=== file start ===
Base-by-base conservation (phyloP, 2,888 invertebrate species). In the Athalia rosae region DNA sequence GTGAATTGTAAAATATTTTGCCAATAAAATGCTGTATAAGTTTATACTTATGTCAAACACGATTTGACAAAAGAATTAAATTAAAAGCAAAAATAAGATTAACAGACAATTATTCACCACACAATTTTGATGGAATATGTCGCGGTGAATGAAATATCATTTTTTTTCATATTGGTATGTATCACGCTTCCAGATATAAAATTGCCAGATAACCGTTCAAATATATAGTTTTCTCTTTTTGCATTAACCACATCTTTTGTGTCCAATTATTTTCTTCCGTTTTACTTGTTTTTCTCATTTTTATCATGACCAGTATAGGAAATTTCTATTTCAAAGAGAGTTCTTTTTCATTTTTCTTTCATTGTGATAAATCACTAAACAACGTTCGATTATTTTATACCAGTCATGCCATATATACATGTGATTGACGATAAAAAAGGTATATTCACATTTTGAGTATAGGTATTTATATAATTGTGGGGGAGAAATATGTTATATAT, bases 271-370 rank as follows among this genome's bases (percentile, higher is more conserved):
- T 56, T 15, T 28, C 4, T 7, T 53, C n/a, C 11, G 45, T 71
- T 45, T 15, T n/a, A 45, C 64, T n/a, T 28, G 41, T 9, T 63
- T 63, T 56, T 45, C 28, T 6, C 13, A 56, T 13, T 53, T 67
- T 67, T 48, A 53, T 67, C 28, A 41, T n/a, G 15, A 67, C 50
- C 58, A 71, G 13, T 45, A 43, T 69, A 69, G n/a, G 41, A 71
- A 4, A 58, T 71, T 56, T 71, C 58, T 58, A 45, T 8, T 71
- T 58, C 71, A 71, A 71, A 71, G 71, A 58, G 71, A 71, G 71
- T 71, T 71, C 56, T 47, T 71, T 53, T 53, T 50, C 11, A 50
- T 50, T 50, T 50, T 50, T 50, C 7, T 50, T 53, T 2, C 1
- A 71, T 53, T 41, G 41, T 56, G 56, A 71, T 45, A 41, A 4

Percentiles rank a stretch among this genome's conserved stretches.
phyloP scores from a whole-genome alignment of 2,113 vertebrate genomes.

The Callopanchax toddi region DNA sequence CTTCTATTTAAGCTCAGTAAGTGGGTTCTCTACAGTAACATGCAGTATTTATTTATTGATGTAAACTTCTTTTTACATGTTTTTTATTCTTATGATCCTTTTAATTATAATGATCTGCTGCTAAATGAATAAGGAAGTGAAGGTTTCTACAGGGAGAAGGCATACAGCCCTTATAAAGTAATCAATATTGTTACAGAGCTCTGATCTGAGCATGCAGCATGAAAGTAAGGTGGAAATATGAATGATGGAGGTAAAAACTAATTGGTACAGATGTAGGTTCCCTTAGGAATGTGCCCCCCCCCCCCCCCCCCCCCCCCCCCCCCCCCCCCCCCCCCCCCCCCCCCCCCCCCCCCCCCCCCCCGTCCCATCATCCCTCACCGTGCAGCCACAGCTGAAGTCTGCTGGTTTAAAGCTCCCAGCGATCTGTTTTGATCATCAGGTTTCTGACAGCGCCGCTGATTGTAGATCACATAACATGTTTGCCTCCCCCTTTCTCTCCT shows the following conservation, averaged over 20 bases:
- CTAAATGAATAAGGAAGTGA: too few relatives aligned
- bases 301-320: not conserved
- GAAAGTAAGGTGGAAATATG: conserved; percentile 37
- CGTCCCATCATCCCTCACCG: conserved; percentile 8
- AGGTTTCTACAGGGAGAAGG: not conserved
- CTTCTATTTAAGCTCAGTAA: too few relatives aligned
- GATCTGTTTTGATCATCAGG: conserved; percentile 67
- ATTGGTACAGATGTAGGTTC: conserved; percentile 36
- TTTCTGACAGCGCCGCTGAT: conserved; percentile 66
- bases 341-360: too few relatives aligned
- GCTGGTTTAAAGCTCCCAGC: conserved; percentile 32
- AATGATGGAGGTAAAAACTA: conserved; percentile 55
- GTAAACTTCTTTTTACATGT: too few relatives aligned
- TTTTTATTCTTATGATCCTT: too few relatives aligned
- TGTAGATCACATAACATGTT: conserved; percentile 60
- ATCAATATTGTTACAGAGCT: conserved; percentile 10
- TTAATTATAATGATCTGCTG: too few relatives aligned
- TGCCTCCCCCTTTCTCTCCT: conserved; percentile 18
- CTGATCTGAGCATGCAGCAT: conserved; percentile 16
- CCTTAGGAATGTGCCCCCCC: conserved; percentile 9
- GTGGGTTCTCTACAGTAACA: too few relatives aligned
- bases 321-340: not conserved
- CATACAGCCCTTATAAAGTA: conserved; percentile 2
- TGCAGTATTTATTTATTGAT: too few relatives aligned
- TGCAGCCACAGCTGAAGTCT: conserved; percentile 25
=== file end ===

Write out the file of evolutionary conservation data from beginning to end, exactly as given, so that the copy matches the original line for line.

Base-by-base conservation (phyloP, 2,888 invertebrate species). In the Athalia rosae region DNA sequence GTGAATTGTAAAATATTTTGCCAATAAAATGCTGTATAAGTTTATACTTATGTCAAACACGATTTGACAAAAGAATTAAATTAAAAGCAAAAATAAGATTAACAGACAATTATTCACCACACAATTTTGATGGAATATGTCGCGGTGAATGAAATATCATTTTTTTTCATATTGGTATGTATCACGCTTCCAGATATAAAATTGCCAGATAACCGTTCAAATATATAGTTTTCTCTTTTTGCATTAACCACATCTTTTGTGTCCAATTATTTTCTTCCGTTTTACTTGTTTTTCTCATTTTTATCATGACCAGTATAGGAAATTTCTATTTCAAAGAGAGTTCTTTTTCATTTTTCTTTCATTGTGATAAATCACTAAACAACGTTCGATTATTTTATACCAGTCATGCCATATATACATGTGATTGACGATAAAAAAGGTATATTCACATTTTGAGTATAGGTATTTATATAATTGTGGGGGAGAAATATGTTATATAT, bases 271-370 rank as follows among this genome's bases (percentile, higher is more conserved):
- T 56, T 15, T 28, C 4, T 7, T 53, C n/a, C 11, G 45, T 71
- T 45, T 15, T n/a, A 45, C 64, T n/a, T 28, G 41, T 9, T 63
- T 63, T 56, T 45, C 28, T 6, C 13, A 56, T 13, T 53, T 67
- T 67, T 48, A 53, T 67, C 28, A 41, T n/a, G 15, A 67, C 50
- C 58, A 71, G 13, T 45, A 43, T 69, A 69, G n/a, G 41, A 71
- A 4, A 58, T 71, T 56, T 71, C 58, T 58, A 45, T 8, T 71
- T 58, C 71, A 71, A 71, A 71, G 71, A 58, G 71, A 71, G 71
- T 71, T 71, C 56, T 47, T 71, T 53, T 53, T 50, C 11, A 50
- T 50, T 50, T 50, T 50, T 50, C 7, T 50, T 53, T 2, C 1
- A 71, T 53, T 41, G 41, T 56, G 56, A 71, T 45, A 41, A 4

Percentiles rank a stretch among this genome's conserved stretches.
phyloP scores from a whole-genome alignment of 2,113 vertebrate genomes.

The Callopanchax toddi region DNA sequence CTTCTATTTAAGCTCAGTAAGTGGGTTCTCTACAGTAACATGCAGTATTTATTTATTGATGTAAACTTCTTTTTACATGTTTTTTATTCTTATGATCCTTTTAATTATAATGATCTGCTGCTAAATGAATAAGGAAGTGAAGGTTTCTACAGGGAGAAGGCATACAGCCCTTATAAAGTAATCAATATTGTTACAGAGCTCTGATCTGAGCATGCAGCATGAAAGTAAGGTGGAAATATGAATGATGGAGGTAAAAACTAATTGGTACAGATGTAGGTTCCCTTAGGAATGTGCCCCCCCCCCCCCCCCCCCCCCCCCCCCCCCCCCCCCCCCCCCCCCCCCCCCCCCCCCCCCCCCCCCCGTCCCATCATCCCTCACCGTGCAGCCACAGCTGAAGTCTGCTGGTTTAAAGCTCCCAGCGATCTGTTTTGATCATCAGGTTTCTGACAGCGCCGCTGATTGTAGATCACATAACATGTTTGCCTCCCCCTTTCTCTCCT shows the following conservation, averaged over 20 bases:
- CTAAATGAATAAGGAAGTGA: too few relatives aligned
- bases 301-320: not conserved
- GAAAGTAAGGTGGAAATATG: conserved; percentile 37
- CGTCCCATCATCCCTCACCG: conserved; percentile 8
- AGGTTTCTACAGGGAGAAGG: not conserved
- CTTCTATTTAAGCTCAGTAA: too few relatives aligned
- GATCTGTTTTGATCATCAGG: conserved; percentile 67
- ATTGGTACAGATGTAGGTTC: conserved; percentile 36
- TTTCTGACAGCGCCGCTGAT: conserved; percentile 66
- bases 341-360: too few relatives aligned
- GCTGGTTTAAAGCTCCCAGC: conserved; percentile 32
- AATGATGGAGGTAAAAACTA: conserved; percentile 55
- GTAAACTTCTTTTTACATGT: too few relatives aligned
- TTTTTATTCTTATGATCCTT: too few relatives aligned
- TGTAGATCACATAACATGTT: conserved; percentile 60
- ATCAATATTGTTACAGAGCT: conserved; percentile 10
- TTAATTATAATGATCTGCTG: too few relatives aligned
- TGCCTCCCCCTTTCTCTCCT: conserved; percentile 18
- CTGATCTGAGCATGCAGCAT: conserved; percentile 16
- CCTTAGGAATGTGCCCCCCC: conserved; percentile 9
- GTGGGTTCTCTACAGTAACA: too few relatives aligned
- bases 321-340: not conserved
- CATACAGCCCTTATAAAGTA: conserved; percentile 2
- TGCAGTATTTATTTATTGAT: too few relatives aligned
- TGCAGCCACAGCTGAAGTCT: conserved; percentile 25